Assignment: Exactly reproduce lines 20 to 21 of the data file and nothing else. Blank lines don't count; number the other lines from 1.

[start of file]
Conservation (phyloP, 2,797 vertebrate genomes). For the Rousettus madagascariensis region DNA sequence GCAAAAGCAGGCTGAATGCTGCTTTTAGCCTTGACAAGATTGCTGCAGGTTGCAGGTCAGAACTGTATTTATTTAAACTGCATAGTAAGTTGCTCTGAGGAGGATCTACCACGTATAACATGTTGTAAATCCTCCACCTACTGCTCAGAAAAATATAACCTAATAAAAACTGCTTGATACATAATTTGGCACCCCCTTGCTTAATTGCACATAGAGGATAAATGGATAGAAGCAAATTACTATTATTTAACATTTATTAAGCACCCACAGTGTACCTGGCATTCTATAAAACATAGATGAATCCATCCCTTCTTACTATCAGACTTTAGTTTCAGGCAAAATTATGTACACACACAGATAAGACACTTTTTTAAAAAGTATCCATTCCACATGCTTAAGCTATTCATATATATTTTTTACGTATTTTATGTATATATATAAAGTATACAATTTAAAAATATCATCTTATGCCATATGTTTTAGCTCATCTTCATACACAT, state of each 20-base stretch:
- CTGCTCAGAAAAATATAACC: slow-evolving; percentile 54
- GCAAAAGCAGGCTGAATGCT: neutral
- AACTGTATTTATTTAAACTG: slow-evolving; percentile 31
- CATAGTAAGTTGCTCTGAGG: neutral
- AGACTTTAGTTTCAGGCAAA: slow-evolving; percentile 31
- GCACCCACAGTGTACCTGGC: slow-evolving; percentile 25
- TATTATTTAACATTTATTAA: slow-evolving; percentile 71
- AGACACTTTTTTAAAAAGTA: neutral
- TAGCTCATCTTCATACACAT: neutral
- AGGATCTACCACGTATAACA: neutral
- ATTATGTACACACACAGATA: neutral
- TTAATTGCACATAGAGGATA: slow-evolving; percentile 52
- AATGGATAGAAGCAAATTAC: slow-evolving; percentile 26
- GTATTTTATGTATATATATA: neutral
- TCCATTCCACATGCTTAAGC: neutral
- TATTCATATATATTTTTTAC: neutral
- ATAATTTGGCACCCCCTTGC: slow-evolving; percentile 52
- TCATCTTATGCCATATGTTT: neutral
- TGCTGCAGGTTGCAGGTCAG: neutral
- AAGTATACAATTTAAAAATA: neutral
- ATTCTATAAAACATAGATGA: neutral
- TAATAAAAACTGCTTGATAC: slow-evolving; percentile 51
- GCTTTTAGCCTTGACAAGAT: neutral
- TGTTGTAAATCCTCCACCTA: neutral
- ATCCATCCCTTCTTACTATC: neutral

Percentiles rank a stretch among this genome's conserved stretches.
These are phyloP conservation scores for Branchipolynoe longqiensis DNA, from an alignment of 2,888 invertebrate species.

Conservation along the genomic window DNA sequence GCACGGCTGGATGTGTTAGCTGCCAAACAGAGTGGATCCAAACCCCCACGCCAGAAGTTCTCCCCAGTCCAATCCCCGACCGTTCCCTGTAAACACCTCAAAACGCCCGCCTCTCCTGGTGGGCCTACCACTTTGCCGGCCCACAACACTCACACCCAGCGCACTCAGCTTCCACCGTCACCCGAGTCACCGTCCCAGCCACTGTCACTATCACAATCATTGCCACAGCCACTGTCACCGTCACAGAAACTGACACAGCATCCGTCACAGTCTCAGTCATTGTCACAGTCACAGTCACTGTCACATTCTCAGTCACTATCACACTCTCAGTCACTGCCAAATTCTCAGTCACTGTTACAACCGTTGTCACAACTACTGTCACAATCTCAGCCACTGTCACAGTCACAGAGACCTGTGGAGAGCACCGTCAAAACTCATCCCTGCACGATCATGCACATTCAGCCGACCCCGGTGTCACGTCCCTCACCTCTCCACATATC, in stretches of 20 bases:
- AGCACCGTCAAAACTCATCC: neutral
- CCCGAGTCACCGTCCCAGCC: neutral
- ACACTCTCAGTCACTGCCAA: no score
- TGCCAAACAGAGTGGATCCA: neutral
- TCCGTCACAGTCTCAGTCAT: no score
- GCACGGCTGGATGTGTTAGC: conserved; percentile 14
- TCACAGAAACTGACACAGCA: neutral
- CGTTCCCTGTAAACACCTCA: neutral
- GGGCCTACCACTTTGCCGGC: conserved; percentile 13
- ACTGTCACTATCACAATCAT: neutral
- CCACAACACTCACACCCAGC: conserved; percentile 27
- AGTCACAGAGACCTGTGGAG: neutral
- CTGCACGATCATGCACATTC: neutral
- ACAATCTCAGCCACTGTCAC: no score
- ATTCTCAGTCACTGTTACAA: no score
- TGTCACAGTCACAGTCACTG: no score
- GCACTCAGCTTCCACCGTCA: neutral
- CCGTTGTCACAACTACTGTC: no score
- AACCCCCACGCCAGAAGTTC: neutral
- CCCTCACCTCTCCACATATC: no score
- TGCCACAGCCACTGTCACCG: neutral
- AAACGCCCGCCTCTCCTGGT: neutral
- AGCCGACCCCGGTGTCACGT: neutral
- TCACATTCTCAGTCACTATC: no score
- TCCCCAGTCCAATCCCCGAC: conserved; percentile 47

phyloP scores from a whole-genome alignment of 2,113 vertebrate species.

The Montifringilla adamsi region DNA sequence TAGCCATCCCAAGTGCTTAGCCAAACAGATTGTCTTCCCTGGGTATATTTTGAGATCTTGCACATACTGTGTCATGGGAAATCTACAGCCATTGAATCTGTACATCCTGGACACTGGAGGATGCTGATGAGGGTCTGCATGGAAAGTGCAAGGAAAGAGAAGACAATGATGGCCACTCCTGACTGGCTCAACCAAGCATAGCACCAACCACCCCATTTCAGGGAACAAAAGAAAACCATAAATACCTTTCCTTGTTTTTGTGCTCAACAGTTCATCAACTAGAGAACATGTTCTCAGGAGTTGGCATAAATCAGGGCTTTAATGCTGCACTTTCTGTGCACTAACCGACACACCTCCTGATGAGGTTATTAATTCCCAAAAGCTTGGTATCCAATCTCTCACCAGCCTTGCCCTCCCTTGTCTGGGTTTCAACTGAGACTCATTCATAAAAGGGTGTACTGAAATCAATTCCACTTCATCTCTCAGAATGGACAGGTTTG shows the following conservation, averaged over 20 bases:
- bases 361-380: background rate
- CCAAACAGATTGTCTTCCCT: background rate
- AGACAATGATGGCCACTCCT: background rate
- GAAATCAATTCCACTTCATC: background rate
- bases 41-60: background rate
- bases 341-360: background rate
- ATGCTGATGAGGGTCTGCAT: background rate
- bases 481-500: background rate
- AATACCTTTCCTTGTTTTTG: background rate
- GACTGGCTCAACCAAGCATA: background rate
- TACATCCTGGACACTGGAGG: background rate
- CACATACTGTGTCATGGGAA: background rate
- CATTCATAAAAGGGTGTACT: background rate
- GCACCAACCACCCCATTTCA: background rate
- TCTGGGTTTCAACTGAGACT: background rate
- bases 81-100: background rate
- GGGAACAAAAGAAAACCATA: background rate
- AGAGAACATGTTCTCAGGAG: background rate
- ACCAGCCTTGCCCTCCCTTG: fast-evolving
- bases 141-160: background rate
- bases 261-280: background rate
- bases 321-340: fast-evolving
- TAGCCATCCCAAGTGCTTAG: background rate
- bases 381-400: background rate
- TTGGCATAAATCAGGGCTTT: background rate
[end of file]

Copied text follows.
- TGCTGCAGGTTGCAGGTCAG: neutral
- AAGTATACAATTTAAAAATA: neutral